A nonprofit removes financial obstacles to ‘the beautiful game’ for low-income youth

Two years ago Steven Cavalier and Oliver Yeh struck up a conversation on the sidelines of a soccer match at Talen Energy Stadium, home of the Philadelphia Union.

As they watched the sport they love, the two men had to agree there was a systemic problem lurking in the shadows of the American game. Put simply, competitive soccer clubs had created a system that was pay-to-play, which excluded low-income youth who couldn’t afford the thousands of dollars in fees.

On that day in 2016, Cavalier and Yeh planted the seeds of an organization that would open up the sport—sometimes called “the beautiful game”—to everyone in the Wilmington area who wanted to play.

Today, they are close to making their dream a reality.

The Future Soccer Stars (FSS) Foundation is a local nonprofit led by Cavalier, a United States Soccer Federation licensed coach, that works to give Wilmington children free access to the sport. Cavalier wants soccer, and the life lessons associated with it, to change kids’ lives the way it changed his.

“I grew up playing soccer and I saw all the opportunities that it gave me,” says the Fairfax resident. “I wanted to offer the opportunity to everyone, not just the kids that could afford it, or had the means to get somewhere.”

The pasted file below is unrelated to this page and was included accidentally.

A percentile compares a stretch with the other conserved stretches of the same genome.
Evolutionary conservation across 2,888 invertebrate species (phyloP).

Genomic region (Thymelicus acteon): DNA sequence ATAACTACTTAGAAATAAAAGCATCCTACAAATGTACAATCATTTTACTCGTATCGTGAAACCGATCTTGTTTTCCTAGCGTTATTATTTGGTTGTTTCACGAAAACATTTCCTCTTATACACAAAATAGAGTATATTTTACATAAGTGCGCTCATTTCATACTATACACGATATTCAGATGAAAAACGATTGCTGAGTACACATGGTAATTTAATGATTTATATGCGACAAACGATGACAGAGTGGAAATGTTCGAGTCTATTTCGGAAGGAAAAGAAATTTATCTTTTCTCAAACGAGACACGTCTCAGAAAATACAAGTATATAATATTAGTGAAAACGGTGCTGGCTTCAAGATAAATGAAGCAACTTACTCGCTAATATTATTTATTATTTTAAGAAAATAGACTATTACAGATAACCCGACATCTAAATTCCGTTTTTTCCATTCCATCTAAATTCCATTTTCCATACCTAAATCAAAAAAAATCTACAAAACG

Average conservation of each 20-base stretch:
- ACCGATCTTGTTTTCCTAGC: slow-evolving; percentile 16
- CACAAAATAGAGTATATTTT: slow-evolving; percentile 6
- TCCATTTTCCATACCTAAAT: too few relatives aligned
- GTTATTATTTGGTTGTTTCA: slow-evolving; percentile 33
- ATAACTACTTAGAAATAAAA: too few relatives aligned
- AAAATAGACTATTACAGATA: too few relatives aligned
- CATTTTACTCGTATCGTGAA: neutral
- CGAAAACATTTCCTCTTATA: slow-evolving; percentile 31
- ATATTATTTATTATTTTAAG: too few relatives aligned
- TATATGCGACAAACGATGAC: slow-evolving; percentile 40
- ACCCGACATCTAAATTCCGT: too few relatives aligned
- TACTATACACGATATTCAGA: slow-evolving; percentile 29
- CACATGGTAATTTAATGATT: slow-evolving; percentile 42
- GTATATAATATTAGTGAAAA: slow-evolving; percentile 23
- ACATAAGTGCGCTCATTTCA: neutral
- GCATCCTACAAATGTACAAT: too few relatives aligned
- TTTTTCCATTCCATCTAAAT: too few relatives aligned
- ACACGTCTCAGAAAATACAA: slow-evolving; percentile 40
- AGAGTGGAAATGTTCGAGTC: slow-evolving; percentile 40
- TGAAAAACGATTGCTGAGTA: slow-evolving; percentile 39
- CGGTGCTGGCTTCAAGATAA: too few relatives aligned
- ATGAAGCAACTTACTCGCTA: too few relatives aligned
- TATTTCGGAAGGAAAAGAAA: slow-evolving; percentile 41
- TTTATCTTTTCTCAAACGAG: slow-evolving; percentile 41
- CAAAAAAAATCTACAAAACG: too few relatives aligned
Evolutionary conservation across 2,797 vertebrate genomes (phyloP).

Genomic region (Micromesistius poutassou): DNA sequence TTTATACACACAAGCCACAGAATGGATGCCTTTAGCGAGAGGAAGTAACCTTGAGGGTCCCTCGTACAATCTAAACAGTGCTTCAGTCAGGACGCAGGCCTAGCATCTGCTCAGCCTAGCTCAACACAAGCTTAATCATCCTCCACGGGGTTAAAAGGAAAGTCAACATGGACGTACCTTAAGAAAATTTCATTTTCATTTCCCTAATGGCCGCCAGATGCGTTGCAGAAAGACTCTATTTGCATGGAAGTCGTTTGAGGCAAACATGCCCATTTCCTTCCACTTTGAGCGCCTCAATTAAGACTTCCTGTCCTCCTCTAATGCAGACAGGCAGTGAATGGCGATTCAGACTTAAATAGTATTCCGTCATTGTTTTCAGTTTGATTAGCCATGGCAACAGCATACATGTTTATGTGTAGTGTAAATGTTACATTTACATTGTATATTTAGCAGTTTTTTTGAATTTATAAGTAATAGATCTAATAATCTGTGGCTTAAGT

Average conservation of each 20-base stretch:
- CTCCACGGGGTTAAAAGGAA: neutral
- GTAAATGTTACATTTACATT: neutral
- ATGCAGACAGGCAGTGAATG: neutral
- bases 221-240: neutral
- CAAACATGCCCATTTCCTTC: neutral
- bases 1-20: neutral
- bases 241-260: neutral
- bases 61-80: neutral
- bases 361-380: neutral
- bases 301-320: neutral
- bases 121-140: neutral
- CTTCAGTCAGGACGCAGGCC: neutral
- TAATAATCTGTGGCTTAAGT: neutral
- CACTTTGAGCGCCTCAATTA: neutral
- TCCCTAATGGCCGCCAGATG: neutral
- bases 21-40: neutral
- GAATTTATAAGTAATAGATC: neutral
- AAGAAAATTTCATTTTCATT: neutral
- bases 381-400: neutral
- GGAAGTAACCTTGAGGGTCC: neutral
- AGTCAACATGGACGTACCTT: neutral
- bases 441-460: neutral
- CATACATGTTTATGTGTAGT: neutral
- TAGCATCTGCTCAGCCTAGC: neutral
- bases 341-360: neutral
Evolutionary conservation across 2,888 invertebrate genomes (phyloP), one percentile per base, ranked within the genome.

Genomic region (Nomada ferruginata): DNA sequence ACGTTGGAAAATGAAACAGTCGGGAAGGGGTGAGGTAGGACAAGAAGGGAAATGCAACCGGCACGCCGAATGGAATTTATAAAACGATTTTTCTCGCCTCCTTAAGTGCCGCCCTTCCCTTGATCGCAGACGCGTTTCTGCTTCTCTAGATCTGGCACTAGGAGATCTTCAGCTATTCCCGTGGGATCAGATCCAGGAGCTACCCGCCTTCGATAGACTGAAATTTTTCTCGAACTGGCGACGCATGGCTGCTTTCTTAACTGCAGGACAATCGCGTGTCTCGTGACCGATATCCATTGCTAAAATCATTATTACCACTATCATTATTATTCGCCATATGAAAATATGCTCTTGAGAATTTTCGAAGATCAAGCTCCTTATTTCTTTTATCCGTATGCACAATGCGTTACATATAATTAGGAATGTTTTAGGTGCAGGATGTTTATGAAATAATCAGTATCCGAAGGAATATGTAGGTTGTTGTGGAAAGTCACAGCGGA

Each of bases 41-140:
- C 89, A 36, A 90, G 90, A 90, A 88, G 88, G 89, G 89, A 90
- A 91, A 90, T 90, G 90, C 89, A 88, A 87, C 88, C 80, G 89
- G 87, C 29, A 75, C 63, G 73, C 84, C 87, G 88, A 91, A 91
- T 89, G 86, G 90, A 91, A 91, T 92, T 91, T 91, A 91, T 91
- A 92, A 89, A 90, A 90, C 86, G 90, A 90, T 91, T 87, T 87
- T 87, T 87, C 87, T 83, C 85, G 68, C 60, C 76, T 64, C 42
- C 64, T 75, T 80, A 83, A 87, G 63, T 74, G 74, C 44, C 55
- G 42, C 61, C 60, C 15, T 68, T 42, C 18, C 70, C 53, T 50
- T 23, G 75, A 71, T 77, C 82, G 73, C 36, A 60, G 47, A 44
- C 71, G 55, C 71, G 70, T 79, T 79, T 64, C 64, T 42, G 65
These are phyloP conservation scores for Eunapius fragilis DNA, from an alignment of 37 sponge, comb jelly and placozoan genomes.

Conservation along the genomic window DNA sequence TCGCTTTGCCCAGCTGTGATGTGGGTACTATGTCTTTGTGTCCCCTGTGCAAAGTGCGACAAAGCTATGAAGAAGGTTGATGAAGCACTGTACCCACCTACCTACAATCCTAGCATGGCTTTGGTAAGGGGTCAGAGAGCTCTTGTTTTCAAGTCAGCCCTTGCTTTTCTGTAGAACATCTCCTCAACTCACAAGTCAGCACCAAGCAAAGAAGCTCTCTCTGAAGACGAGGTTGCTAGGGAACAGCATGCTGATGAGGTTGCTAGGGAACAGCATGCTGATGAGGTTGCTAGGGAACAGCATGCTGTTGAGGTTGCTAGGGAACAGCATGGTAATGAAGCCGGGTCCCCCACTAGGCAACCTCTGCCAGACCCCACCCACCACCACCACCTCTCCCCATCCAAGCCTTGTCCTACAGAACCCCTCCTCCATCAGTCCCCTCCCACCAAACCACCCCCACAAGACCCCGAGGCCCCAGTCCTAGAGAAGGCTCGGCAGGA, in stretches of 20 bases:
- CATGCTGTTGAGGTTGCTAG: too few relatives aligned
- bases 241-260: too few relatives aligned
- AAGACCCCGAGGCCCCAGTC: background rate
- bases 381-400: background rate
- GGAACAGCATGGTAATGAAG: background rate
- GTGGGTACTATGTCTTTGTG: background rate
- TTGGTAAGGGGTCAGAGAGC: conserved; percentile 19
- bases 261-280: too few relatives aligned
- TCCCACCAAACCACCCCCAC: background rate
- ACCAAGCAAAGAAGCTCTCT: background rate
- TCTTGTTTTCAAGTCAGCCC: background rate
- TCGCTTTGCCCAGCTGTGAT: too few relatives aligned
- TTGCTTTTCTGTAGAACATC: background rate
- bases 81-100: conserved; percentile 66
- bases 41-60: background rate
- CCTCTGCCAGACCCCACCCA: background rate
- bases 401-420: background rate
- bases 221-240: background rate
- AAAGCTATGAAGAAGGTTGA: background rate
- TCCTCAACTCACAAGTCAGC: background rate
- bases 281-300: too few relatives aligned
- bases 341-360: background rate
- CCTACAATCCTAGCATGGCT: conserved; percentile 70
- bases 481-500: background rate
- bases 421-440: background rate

The foundation has its roots in a pilot program run in 2015. Cavalier began hosting soccer lessons and activities at a Boys and Girls club in the city. Then he expanded to two host sites. Then three. This past spring, he had licensed soccer coaches running activities and lessons at six community centers around the city, involving kids ranging in age from 8 to 16. Many of them had never played soccer before they encountered the foundation.

The work FSS does culminates every year in “City on the Pitch Day,” hosted by the University of Delaware at its athletic facilities. In 2016 around 30 kids attended the day of soccer and fun. This past June it blossomed into a celebration involving more than 400 kids from Wilmington, and included activities arranged by the Delaware Art Museum in addition, of course, to playing soccer.

“The kids love it because it’s something completely different,” says Yeh, who lives in Trolley Square and is now the chair of the foundation’s board of directors. “We had kids get on the field and they couldn’t believe it was real grass.” 

Photo Tyler Bastianelli

Help from BPG

The dream that Cavalier and Yeh had almost never got off the ground. It was an encounter with one man that made it all financially possible in 2015, when FSS was in the pilot stage.

“Just like anything, it costs money to buy the equipment, get there, start it up and all that,” says Cavalier. “Finally I met a guy by the name of Rob Buccini and he was kind enough, him and the Buccini/Pollin Group, to give me the capital to start it.”

Buccini is on the board of directors for the Foundation and has been a key asset in connecting the organization with the corporate community. His company, BPG, supplied volunteers to help make the City on the Pitch Day a success.

“They like to give back,” says Cavalier, referring to BPG. “They brought 20 to 25 volunteers down for the day to help out.”

Adds Yeh: “Rob has been pivotal in helping us make connections to the community.”

Meanwhile, Cavalier is dreaming bigger than just introducing kids to the sport in after-school lessons.

“We want to create a city league,” he says. “We want to make sure we give everyone the opportunity to play.”

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